Michael Levine reports for Inside Honolulu:
We’ll have a deeper look into where Cayetano got and spent his cash, but for now here’s an interesting quick takeaway: He relied heavily on a select few big-money donors.
A back-of-the-envelope Civil Beat analysis found that just over half of the $893,064 Cayetano pulled in between January and June came from the 112 individuals or groups who gave him the maximum allowable contribution of $4,000 apiece. (112 x $4,000 = $448,000 = 50.2 percent of Cayetano’s total haul.)
By comparison, only 11 donors gave Peter Carlisle enough money in the first half of the year to bring their 2012 election totals up to $4,000, according to his filing earlier this week.
He had one max donor in the months after the 2010 special election, 10 others in the first half of 2011 and none in the second half of last year for a grand total of 22 contributors maxed out at $4,000 so far. That $88,000 represents about 16 percent of the $560,000 Carlisle’s raised so far this election cycle.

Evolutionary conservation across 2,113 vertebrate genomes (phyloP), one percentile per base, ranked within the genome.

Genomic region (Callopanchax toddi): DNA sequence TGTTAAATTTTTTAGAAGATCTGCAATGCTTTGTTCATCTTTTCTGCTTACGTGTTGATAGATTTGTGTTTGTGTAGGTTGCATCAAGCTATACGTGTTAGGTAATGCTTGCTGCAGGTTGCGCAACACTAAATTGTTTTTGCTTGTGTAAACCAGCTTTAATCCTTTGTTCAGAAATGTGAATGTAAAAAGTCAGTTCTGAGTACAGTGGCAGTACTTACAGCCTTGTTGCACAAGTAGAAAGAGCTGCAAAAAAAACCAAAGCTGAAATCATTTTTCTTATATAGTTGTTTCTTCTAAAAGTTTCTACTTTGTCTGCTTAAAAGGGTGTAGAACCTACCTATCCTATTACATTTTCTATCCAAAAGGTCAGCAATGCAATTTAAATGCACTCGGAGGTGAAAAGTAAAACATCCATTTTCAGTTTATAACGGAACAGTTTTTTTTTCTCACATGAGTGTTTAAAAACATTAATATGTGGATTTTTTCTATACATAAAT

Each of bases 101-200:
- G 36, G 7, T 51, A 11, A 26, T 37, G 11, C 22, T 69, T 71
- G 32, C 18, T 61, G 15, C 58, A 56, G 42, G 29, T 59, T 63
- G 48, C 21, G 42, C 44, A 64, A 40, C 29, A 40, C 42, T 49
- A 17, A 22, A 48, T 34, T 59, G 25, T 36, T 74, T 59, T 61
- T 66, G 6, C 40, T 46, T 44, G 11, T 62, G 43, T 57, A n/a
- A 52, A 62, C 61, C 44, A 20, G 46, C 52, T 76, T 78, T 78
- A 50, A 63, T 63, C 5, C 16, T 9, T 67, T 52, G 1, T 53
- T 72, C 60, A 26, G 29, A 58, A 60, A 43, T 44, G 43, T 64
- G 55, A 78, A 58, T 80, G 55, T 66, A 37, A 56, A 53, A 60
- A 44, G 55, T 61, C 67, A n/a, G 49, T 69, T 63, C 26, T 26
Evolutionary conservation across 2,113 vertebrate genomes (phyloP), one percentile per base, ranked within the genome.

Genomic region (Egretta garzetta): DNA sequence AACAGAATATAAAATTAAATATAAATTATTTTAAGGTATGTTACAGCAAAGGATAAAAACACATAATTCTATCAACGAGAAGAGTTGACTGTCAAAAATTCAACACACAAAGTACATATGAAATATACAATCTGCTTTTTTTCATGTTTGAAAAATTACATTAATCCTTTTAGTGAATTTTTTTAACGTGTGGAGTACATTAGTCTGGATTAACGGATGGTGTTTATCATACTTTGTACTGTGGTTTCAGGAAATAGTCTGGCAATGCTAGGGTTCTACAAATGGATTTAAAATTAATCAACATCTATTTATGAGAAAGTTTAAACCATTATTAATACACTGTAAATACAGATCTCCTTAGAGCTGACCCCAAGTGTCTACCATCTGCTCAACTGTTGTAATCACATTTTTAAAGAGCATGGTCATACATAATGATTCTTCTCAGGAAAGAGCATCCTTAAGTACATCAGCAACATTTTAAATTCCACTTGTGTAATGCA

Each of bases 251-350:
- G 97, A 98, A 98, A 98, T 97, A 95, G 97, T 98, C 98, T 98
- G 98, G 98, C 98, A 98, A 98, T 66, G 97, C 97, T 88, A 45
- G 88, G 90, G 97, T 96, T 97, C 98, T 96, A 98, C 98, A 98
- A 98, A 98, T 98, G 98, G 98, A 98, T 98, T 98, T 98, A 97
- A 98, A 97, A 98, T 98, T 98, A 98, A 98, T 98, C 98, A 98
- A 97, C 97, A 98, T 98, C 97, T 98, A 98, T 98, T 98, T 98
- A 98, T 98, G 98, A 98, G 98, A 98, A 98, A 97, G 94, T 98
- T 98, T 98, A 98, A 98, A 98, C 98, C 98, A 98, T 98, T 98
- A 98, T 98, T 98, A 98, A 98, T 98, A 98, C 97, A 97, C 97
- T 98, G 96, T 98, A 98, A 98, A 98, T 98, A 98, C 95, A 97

Perhaps feeling jealous, Carlisle’s campaign put out this statement Thursday on behalf of Campaign Manager Nani Medeiros:
Unlike his opponents, Mayor Carlisle is not a full-time candidate and he is not spending hours and hours every day asking people for money. Instead he is spending that time, and more, as Mayor, working hard every day to lead our city and county forward.
Kirk Caldwell has, as of this writing, yet to file his reports, which are due at midnight. He had three donors contribute the max in the second half of 2011. In the cycle leading up to the 2010 election, 51 donors maxed out for Caldwell — enough to represent about 17 percent of all the money he raised.
— Michael Levine